In the 1960s and '70s, almost an entire generation of Alaska Native children in the village of St. Michael were sexually abused by Catholic priests and church workers. Here's information on the history of the abuse, legal actions taken by the survivors, and how the child abuse crimes in Alaska fits into the larger story of the Catholic Church sex abuse scandal.
Editors' Note: This timeline contains descriptions of sexual abuse.
Key Villages, Towns and Cities In This Timeline
Notable U.S. Catholic Clergy Abuse Settlements
$50 million -- In November 2007, the Oregon Province of the Society of Jesus settles with 110 Alaska Natives, including those in St. Michael and Stebbins.
$10 million -- After its bankruptcy filing is approved in January 2010, the Diocese of Fairbanks agrees to pay nearly 300 victims of clergy sexual abuse. The settlement requires Bishop Kettler to apologize in person to them and also meet privately with any victim who asks. He also must read a statement from the pulpit, post a list of perpetrators, conduct a healing ceremony and pay for counseling services.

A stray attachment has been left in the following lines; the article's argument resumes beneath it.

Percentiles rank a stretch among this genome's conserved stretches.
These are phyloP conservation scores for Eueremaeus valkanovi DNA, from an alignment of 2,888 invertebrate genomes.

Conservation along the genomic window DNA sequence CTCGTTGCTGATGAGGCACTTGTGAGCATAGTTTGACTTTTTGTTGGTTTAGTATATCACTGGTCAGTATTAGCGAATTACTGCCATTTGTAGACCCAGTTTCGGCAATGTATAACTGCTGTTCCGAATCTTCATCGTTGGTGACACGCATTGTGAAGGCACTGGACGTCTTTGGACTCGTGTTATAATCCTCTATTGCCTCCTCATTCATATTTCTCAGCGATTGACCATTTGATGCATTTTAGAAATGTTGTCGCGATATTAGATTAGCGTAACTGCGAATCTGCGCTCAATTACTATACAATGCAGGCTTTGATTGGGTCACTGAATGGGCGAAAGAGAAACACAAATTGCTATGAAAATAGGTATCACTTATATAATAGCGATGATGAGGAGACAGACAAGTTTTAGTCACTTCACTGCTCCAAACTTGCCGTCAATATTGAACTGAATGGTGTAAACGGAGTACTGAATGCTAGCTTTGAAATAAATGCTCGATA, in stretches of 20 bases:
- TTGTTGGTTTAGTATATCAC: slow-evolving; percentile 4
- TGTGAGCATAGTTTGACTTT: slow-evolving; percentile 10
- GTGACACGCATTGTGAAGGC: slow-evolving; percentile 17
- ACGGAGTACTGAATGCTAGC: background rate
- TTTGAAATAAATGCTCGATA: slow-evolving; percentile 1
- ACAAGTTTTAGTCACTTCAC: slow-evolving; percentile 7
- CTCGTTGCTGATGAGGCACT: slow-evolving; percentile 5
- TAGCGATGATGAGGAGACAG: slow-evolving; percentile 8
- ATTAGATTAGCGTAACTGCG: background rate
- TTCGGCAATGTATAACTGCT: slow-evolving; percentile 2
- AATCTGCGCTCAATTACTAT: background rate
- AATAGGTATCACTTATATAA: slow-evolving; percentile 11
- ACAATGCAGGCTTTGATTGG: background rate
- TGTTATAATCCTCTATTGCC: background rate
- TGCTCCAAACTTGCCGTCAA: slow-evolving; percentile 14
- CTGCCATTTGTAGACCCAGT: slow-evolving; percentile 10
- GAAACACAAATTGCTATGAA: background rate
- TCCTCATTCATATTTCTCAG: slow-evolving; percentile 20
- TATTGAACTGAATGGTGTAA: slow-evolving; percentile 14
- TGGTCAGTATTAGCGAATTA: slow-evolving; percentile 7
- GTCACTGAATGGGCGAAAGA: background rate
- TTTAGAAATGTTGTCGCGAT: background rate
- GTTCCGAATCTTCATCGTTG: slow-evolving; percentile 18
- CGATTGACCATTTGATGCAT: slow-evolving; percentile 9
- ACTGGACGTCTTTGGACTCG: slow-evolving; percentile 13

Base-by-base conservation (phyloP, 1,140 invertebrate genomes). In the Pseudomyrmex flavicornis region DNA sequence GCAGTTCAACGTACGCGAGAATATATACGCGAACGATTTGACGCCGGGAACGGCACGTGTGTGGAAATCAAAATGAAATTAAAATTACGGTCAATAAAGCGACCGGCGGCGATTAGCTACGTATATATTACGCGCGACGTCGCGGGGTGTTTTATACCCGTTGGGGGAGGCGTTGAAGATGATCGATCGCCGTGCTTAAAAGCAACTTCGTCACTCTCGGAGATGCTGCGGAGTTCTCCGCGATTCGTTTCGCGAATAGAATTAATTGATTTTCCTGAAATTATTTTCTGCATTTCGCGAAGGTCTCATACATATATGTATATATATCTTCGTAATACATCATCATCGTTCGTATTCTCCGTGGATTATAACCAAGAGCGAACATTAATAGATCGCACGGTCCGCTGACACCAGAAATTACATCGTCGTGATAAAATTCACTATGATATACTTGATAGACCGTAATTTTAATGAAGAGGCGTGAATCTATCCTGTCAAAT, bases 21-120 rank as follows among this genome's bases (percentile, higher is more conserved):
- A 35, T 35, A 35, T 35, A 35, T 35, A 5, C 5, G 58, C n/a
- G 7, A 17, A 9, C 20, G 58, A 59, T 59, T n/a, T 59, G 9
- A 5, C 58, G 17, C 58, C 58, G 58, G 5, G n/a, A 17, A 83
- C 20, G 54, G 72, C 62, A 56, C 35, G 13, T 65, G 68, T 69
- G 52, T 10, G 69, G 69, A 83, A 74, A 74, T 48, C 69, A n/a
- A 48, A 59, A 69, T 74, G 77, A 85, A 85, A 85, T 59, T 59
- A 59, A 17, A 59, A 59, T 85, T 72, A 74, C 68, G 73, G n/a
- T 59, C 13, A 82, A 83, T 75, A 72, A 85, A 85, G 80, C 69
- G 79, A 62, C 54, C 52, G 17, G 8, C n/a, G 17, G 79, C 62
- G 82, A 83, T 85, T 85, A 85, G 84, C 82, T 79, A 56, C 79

$166.1 million -- In March 2010, the Oregon Province of the Society of Jesus reaches a settlement for some 524 cases of clergy sex abuse that occurred in Oregon, Washington, Idaho, Alaska and Montana. Those who file suit includes men and women who had settled with the Jesuits in November 2007, as well as additional survivors.
$85 million -- On Sept. 9, 2003, the Archdiocese of Boston agrees to pay a settlement to more than 500 victims of clergy sex abuse.
For more on this scandal in the Boston area, watch our 2007 film Hand of God and read The Boston Globe's spotlight investigation.
- Oregon $53 million -- The Archdiocese of Portland files for bankruptcy after paying abuse victims in July 2004. It's considered the first bankruptcy filing by a U.S. archdiocese.
$660 million -- The Archdiocese of Los Angeles agrees to pay more than 500 victims of clergy sex abuse in July 2007.